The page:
Thank you so very much for inspiring me to keep moving with integrity until such time all my fridays are a Good Friday…. even if I never fully see it….. I will trust the good news. May God continue to bless and strengthen you as you inspire us with your integrity.
Thank you so much for sharing both your wisdom and your internal struggle with the greater Church. This past week we participated in a group reading and discussion of your article, The Assumptions of White Privilege and What We Can Do About it. And then, today, you show up in our life again. We are so grateful for your words that help us dig deeper and reflect on how we can courageously respond to the racism and injustice in our country and in our church. Just when we were about to walk away, your words inspire us not to give up.
Fr. Massingale, your work has been so integral to my own faith development. Thank you for spiritual, intellectual, and emotional labor of your work.
“My integrity gives me no other choice”. This is such an important statement. Our integrity is who we are–more than what we believe in, it is the essence of our being. Allowing ourselves to “become” and recognize the unity of creation is foundational when we have to make decisions. Certainly then, when confronted by situations that run counter to who we are, there is only one way to “be”. Contemplating creation’s oneness leaves the ills of society quite flimsy. The example of Jesus on the cross can keep our suffering in perspective. This does not minimize the importance of confrontations in which we must engage. Rather, as we work for social justice and sometimes appear to not make progress, “Keep your eyes on the prize”. We have no other choice. Thank you, Fr. Massingale for your openness, honesty, and integrity.
What is God’s will for me? It is for me to live in to my true self, which leaves no place for shedding our integrity.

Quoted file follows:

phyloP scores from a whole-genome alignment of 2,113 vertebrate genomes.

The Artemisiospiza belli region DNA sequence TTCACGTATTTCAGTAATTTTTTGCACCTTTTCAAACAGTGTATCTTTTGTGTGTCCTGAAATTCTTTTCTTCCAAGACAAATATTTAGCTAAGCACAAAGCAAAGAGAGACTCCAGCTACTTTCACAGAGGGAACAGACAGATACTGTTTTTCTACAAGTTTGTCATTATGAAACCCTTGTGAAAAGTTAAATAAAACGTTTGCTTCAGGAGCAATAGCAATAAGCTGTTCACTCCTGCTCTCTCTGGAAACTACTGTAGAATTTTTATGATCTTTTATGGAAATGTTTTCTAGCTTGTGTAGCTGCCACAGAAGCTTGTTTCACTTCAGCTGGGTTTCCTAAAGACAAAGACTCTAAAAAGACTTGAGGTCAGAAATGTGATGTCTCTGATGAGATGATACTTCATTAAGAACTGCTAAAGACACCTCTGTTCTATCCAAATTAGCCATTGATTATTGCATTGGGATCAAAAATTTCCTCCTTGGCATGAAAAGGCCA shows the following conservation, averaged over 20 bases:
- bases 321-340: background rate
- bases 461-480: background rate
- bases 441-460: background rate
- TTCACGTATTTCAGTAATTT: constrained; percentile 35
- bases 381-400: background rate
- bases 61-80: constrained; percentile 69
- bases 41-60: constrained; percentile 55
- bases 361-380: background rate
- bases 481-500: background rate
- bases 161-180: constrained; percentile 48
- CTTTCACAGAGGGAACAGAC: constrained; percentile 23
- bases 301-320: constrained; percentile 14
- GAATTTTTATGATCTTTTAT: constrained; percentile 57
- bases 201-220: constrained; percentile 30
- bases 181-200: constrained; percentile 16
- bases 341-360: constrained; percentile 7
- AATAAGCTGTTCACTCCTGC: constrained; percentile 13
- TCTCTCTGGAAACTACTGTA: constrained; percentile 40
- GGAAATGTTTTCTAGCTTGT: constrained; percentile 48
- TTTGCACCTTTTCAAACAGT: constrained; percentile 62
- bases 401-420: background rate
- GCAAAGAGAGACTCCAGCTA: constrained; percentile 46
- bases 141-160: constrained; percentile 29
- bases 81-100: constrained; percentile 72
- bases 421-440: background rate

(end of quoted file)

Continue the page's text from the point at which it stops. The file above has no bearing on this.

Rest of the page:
Brilliant, Father Bryan. Thank you
Thanks Bryan for these good thoughts. Integrity is everything. Short life or long life are secondary.
Hi Fr. Massingale,
I hesitate to not reply because I am a bit confused by what your spiritual director said to you. I was expecting you to say that she spoke to you of the need to trust deeply. It just seems that “integrity” is more of a personal, temporal issue whereas trust is more spiritual. Do you just ever give it all to God knowing it is too big of an issue for one person or perhaps for any human to handle?
Thank you for this post and for provoking some good thought.
The words of this piece but Bryan Massingale need to be counter-balanced my the views of “white old heads” like me who consider that Fr. Massingale is like a prophet to lead us to racial justice through the realization of our own maybe hidden yet underlying socialization in bias and prejudice. I think his words, logic, focus on ethics, and personal experience are just what our Church and nation need to lead a task force and create a process whereby we can recognize our part in this sickness of the American Soul, and make use of what we have and know about reconciliation to start talking to each other in ways that reveal to us our common dignity and worth as children of the same God, all over our Earth.